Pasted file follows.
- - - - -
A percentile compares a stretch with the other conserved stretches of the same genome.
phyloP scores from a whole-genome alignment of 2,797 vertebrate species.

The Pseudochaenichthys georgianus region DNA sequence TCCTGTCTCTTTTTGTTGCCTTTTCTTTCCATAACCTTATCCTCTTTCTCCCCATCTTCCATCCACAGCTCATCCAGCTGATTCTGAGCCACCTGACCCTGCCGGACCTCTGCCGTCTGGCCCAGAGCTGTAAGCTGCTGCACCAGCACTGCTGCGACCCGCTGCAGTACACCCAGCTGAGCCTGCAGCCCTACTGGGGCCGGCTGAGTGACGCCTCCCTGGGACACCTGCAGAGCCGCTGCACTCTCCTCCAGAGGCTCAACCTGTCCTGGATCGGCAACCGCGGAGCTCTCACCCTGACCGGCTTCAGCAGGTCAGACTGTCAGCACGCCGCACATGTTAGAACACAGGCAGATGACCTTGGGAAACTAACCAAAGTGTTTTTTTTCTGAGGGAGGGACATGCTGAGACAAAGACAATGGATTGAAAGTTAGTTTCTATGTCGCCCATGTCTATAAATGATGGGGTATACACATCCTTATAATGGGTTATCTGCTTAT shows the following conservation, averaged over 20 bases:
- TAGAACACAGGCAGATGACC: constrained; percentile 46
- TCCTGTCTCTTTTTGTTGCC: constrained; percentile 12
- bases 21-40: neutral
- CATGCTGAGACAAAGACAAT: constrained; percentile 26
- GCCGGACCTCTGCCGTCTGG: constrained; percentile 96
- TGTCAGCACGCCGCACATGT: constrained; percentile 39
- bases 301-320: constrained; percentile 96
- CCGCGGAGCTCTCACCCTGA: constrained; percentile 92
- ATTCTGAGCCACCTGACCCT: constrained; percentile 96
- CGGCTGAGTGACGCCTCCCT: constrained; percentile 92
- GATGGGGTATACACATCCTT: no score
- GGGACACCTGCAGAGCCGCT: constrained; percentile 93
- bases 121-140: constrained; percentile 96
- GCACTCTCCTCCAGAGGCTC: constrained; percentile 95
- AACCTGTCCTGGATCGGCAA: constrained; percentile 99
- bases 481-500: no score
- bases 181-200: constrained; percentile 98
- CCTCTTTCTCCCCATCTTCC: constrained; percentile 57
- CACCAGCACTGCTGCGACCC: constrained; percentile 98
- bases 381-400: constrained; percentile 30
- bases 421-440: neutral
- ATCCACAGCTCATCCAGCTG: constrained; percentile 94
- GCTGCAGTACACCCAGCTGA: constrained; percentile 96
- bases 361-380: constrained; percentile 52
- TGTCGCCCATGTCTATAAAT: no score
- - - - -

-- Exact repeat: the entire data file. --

A percentile compares a stretch with the other conserved stretches of the same genome.
phyloP scores from a whole-genome alignment of 2,797 vertebrate species.

The Pseudochaenichthys georgianus region DNA sequence TCCTGTCTCTTTTTGTTGCCTTTTCTTTCCATAACCTTATCCTCTTTCTCCCCATCTTCCATCCACAGCTCATCCAGCTGATTCTGAGCCACCTGACCCTGCCGGACCTCTGCCGTCTGGCCCAGAGCTGTAAGCTGCTGCACCAGCACTGCTGCGACCCGCTGCAGTACACCCAGCTGAGCCTGCAGCCCTACTGGGGCCGGCTGAGTGACGCCTCCCTGGGACACCTGCAGAGCCGCTGCACTCTCCTCCAGAGGCTCAACCTGTCCTGGATCGGCAACCGCGGAGCTCTCACCCTGACCGGCTTCAGCAGGTCAGACTGTCAGCACGCCGCACATGTTAGAACACAGGCAGATGACCTTGGGAAACTAACCAAAGTGTTTTTTTTCTGAGGGAGGGACATGCTGAGACAAAGACAATGGATTGAAAGTTAGTTTCTATGTCGCCCATGTCTATAAATGATGGGGTATACACATCCTTATAATGGGTTATCTGCTTAT shows the following conservation, averaged over 20 bases:
- TAGAACACAGGCAGATGACC: constrained; percentile 46
- TCCTGTCTCTTTTTGTTGCC: constrained; percentile 12
- bases 21-40: neutral
- CATGCTGAGACAAAGACAAT: constrained; percentile 26
- GCCGGACCTCTGCCGTCTGG: constrained; percentile 96
- TGTCAGCACGCCGCACATGT: constrained; percentile 39
- bases 301-320: constrained; percentile 96
- CCGCGGAGCTCTCACCCTGA: constrained; percentile 92
- ATTCTGAGCCACCTGACCCT: constrained; percentile 96
- CGGCTGAGTGACGCCTCCCT: constrained; percentile 92
- GATGGGGTATACACATCCTT: no score
- GGGACACCTGCAGAGCCGCT: constrained; percentile 93
- bases 121-140: constrained; percentile 96
- GCACTCTCCTCCAGAGGCTC: constrained; percentile 95
- AACCTGTCCTGGATCGGCAA: constrained; percentile 99
- bases 481-500: no score
- bases 181-200: constrained; percentile 98
- CCTCTTTCTCCCCATCTTCC: constrained; percentile 57
- CACCAGCACTGCTGCGACCC: constrained; percentile 98
- bases 381-400: constrained; percentile 30
- bases 421-440: neutral
- ATCCACAGCTCATCCAGCTG: constrained; percentile 94
- GCTGCAGTACACCCAGCTGA: constrained; percentile 96
- bases 361-380: constrained; percentile 52
- TGTCGCCCATGTCTATAAAT: no score